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Celebrity endorsements

Celebrity endorsements

How legitimate is a celebrity endorsement, especially in the digital age? And how does the law protect you? Food law specialists at Simpson Grierson explain.

Have you ever bought a brand of yoghurt after your favourite actor said you should? Or do you favour a particular energy drink because your sports idol promotes it? If so, you are not the only one.

Advertising is everywhere: on televisions, on billboards and filling our social media feeds. And often ads come with a celebrity ‘sell’. Companies use celebrities due to their public appeal. All Blacks Beauden Barrett, Sam Cane and Samuel Whitelock endorse My Food Bag, Richie McCaw is the face of Fonterra’s Milk for Schools programme and basketball player Steven Adams is a Powerade ambassador.

Celebrity endorsements are a win-win for both the company and celebrity involved. But the public can find it difficult to determine whether an endorsement is paid advertising or whether a celebrity approves of and is voluntarily promoting a product or service, leaving questions about how genuine the endorsement is.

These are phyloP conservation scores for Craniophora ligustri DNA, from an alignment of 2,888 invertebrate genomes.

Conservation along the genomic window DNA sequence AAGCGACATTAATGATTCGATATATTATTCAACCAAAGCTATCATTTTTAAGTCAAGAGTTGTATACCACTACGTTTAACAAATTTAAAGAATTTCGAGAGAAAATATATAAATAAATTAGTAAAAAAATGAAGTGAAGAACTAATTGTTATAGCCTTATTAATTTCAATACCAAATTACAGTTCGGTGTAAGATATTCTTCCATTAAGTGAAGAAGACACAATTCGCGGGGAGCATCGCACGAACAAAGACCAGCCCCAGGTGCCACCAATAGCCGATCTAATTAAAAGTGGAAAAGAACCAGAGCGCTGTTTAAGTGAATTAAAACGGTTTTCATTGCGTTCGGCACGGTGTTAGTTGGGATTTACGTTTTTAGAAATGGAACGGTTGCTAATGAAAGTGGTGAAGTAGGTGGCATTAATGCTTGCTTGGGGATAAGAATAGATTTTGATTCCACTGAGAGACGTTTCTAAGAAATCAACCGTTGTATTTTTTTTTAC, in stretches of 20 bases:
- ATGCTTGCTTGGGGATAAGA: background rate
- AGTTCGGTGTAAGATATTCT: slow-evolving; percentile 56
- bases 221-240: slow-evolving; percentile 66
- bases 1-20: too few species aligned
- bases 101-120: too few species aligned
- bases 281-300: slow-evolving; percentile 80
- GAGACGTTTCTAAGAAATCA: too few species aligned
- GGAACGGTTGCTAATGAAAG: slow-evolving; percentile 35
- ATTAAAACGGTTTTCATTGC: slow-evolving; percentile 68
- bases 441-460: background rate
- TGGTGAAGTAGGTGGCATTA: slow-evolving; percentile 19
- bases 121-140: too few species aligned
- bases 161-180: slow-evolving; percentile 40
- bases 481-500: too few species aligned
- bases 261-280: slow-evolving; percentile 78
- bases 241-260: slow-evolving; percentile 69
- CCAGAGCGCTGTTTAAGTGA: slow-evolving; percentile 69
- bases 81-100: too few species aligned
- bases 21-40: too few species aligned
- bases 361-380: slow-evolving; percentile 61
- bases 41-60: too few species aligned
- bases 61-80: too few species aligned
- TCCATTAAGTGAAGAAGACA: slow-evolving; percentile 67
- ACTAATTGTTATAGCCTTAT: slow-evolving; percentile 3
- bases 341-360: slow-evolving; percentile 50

What’s the law got to say?

There is no law in New Zealand specifically regulating celebrity endorsements. The Fair Trading Act (FTA), though, prohibits misleading and deceptive conduct in trade. We can expect ads to embellish the product, but if they cross over into being misleading or deceiving, that breaches the FTA, which could lead to hefty fines.

The Advertising Standards Authority (ASA) Code of Ethics requires advertisements to be clearly distinguishable, whatever form they may take. A celebrity endorsement is considered an advertisement and must be identified as such if the brand has control over the content of that endorsement.

Specific to social media, ASA guidance states that paid-for Twitter endorsements must use the hashtag #ad. Also, a person fronting an ad does not necessarily have to be paid for the ad to be considered advertising, for example, where an influential blogger is used to plug a certain brand in exchange for free products.

What’s the big deal?

New Zealand may appear rather relaxed about celebrity endorsements, but other countries have been tightening up their rules. The US Federal Trade Commission (FTC) has issued Endorsement Guidelines, which have strengthened requirements around celebrity endorsements. Last year, the FTC warned nearly 100 celebrities of the need to make clear in social media posts that the post is sponsored by a company. We expect NZ will follow suit, given social media is increasingly the communication medium of choice for consumers.

 




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